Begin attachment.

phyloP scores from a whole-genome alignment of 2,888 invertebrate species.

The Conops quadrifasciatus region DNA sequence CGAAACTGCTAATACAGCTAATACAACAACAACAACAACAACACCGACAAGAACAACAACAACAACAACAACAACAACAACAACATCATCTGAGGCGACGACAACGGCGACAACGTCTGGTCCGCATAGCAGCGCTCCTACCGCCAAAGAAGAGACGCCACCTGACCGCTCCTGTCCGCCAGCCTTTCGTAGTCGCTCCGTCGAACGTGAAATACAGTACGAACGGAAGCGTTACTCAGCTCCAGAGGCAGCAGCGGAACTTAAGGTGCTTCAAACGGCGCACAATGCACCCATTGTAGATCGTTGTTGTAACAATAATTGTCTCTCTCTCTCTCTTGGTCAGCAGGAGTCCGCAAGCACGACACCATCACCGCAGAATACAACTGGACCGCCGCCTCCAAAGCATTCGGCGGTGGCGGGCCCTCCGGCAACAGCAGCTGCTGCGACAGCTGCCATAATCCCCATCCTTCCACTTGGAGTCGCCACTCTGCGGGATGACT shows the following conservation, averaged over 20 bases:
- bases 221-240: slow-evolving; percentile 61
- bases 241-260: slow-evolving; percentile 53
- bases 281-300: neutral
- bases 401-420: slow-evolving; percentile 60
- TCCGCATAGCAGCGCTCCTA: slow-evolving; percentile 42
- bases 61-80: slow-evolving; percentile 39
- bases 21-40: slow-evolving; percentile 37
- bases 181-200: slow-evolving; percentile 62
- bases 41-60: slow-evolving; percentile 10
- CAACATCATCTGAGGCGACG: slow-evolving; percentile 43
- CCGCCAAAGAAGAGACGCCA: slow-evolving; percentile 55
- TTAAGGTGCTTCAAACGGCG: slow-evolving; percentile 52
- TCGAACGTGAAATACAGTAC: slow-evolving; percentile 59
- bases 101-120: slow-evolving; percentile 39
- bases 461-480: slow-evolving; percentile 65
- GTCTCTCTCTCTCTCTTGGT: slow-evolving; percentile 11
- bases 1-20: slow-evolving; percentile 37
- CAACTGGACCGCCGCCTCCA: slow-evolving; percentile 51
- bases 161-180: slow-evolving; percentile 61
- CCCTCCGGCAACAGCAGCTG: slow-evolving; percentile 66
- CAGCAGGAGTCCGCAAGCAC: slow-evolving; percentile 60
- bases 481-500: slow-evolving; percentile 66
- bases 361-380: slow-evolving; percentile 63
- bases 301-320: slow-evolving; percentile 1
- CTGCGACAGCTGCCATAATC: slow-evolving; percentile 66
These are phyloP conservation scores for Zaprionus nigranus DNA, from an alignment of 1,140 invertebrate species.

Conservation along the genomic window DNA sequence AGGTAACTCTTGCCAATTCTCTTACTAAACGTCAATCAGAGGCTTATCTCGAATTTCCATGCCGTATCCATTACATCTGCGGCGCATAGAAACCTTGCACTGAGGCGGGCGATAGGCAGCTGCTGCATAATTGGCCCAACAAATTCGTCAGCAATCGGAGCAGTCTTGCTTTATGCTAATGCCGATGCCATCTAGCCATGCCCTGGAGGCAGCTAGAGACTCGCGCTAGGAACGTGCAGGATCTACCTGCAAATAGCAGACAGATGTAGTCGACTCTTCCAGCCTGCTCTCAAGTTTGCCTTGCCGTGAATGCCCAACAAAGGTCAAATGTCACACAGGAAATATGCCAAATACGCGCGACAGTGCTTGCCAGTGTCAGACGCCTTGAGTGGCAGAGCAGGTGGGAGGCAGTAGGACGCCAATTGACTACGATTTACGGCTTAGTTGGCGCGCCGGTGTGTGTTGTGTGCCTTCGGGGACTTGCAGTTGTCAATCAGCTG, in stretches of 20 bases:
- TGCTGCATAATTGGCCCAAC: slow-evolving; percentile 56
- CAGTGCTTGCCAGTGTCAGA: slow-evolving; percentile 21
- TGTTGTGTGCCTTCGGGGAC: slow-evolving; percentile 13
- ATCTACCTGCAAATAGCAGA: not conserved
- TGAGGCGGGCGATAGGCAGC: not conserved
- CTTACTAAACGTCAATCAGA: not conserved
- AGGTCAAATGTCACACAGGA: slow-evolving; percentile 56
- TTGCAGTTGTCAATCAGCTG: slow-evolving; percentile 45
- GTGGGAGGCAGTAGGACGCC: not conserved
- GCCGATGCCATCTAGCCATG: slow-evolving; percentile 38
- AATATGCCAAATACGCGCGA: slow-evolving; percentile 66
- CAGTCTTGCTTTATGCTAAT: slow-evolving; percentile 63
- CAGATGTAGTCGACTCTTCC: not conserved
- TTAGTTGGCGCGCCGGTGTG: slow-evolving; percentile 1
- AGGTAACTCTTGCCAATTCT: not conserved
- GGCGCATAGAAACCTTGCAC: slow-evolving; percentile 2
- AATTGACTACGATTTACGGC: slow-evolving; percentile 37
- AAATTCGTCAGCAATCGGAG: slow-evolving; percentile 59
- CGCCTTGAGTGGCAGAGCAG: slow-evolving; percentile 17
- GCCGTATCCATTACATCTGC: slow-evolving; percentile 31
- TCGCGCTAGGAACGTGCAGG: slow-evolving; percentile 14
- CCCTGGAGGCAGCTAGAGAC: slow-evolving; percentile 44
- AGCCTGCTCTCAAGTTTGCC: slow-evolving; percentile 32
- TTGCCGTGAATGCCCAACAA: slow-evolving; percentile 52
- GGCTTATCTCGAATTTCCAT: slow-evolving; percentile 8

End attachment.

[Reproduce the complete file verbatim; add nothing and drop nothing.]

phyloP scores from a whole-genome alignment of 2,888 invertebrate species.

The Conops quadrifasciatus region DNA sequence CGAAACTGCTAATACAGCTAATACAACAACAACAACAACAACACCGACAAGAACAACAACAACAACAACAACAACAACAACAACATCATCTGAGGCGACGACAACGGCGACAACGTCTGGTCCGCATAGCAGCGCTCCTACCGCCAAAGAAGAGACGCCACCTGACCGCTCCTGTCCGCCAGCCTTTCGTAGTCGCTCCGTCGAACGTGAAATACAGTACGAACGGAAGCGTTACTCAGCTCCAGAGGCAGCAGCGGAACTTAAGGTGCTTCAAACGGCGCACAATGCACCCATTGTAGATCGTTGTTGTAACAATAATTGTCTCTCTCTCTCTCTTGGTCAGCAGGAGTCCGCAAGCACGACACCATCACCGCAGAATACAACTGGACCGCCGCCTCCAAAGCATTCGGCGGTGGCGGGCCCTCCGGCAACAGCAGCTGCTGCGACAGCTGCCATAATCCCCATCCTTCCACTTGGAGTCGCCACTCTGCGGGATGACT shows the following conservation, averaged over 20 bases:
- bases 221-240: slow-evolving; percentile 61
- bases 241-260: slow-evolving; percentile 53
- bases 281-300: neutral
- bases 401-420: slow-evolving; percentile 60
- TCCGCATAGCAGCGCTCCTA: slow-evolving; percentile 42
- bases 61-80: slow-evolving; percentile 39
- bases 21-40: slow-evolving; percentile 37
- bases 181-200: slow-evolving; percentile 62
- bases 41-60: slow-evolving; percentile 10
- CAACATCATCTGAGGCGACG: slow-evolving; percentile 43
- CCGCCAAAGAAGAGACGCCA: slow-evolving; percentile 55
- TTAAGGTGCTTCAAACGGCG: slow-evolving; percentile 52
- TCGAACGTGAAATACAGTAC: slow-evolving; percentile 59
- bases 101-120: slow-evolving; percentile 39
- bases 461-480: slow-evolving; percentile 65
- GTCTCTCTCTCTCTCTTGGT: slow-evolving; percentile 11
- bases 1-20: slow-evolving; percentile 37
- CAACTGGACCGCCGCCTCCA: slow-evolving; percentile 51
- bases 161-180: slow-evolving; percentile 61
- CCCTCCGGCAACAGCAGCTG: slow-evolving; percentile 66
- CAGCAGGAGTCCGCAAGCAC: slow-evolving; percentile 60
- bases 481-500: slow-evolving; percentile 66
- bases 361-380: slow-evolving; percentile 63
- bases 301-320: slow-evolving; percentile 1
- CTGCGACAGCTGCCATAATC: slow-evolving; percentile 66
These are phyloP conservation scores for Zaprionus nigranus DNA, from an alignment of 1,140 invertebrate species.

Conservation along the genomic window DNA sequence AGGTAACTCTTGCCAATTCTCTTACTAAACGTCAATCAGAGGCTTATCTCGAATTTCCATGCCGTATCCATTACATCTGCGGCGCATAGAAACCTTGCACTGAGGCGGGCGATAGGCAGCTGCTGCATAATTGGCCCAACAAATTCGTCAGCAATCGGAGCAGTCTTGCTTTATGCTAATGCCGATGCCATCTAGCCATGCCCTGGAGGCAGCTAGAGACTCGCGCTAGGAACGTGCAGGATCTACCTGCAAATAGCAGACAGATGTAGTCGACTCTTCCAGCCTGCTCTCAAGTTTGCCTTGCCGTGAATGCCCAACAAAGGTCAAATGTCACACAGGAAATATGCCAAATACGCGCGACAGTGCTTGCCAGTGTCAGACGCCTTGAGTGGCAGAGCAGGTGGGAGGCAGTAGGACGCCAATTGACTACGATTTACGGCTTAGTTGGCGCGCCGGTGTGTGTTGTGTGCCTTCGGGGACTTGCAGTTGTCAATCAGCTG, in stretches of 20 bases:
- TGCTGCATAATTGGCCCAAC: slow-evolving; percentile 56
- CAGTGCTTGCCAGTGTCAGA: slow-evolving; percentile 21
- TGTTGTGTGCCTTCGGGGAC: slow-evolving; percentile 13
- ATCTACCTGCAAATAGCAGA: not conserved
- TGAGGCGGGCGATAGGCAGC: not conserved
- CTTACTAAACGTCAATCAGA: not conserved
- AGGTCAAATGTCACACAGGA: slow-evolving; percentile 56
- TTGCAGTTGTCAATCAGCTG: slow-evolving; percentile 45
- GTGGGAGGCAGTAGGACGCC: not conserved
- GCCGATGCCATCTAGCCATG: slow-evolving; percentile 38
- AATATGCCAAATACGCGCGA: slow-evolving; percentile 66
- CAGTCTTGCTTTATGCTAAT: slow-evolving; percentile 63
- CAGATGTAGTCGACTCTTCC: not conserved
- TTAGTTGGCGCGCCGGTGTG: slow-evolving; percentile 1
- AGGTAACTCTTGCCAATTCT: not conserved
- GGCGCATAGAAACCTTGCAC: slow-evolving; percentile 2
- AATTGACTACGATTTACGGC: slow-evolving; percentile 37
- AAATTCGTCAGCAATCGGAG: slow-evolving; percentile 59
- CGCCTTGAGTGGCAGAGCAG: slow-evolving; percentile 17
- GCCGTATCCATTACATCTGC: slow-evolving; percentile 31
- TCGCGCTAGGAACGTGCAGG: slow-evolving; percentile 14
- CCCTGGAGGCAGCTAGAGAC: slow-evolving; percentile 44
- AGCCTGCTCTCAAGTTTGCC: slow-evolving; percentile 32
- TTGCCGTGAATGCCCAACAA: slow-evolving; percentile 52
- GGCTTATCTCGAATTTCCAT: slow-evolving; percentile 8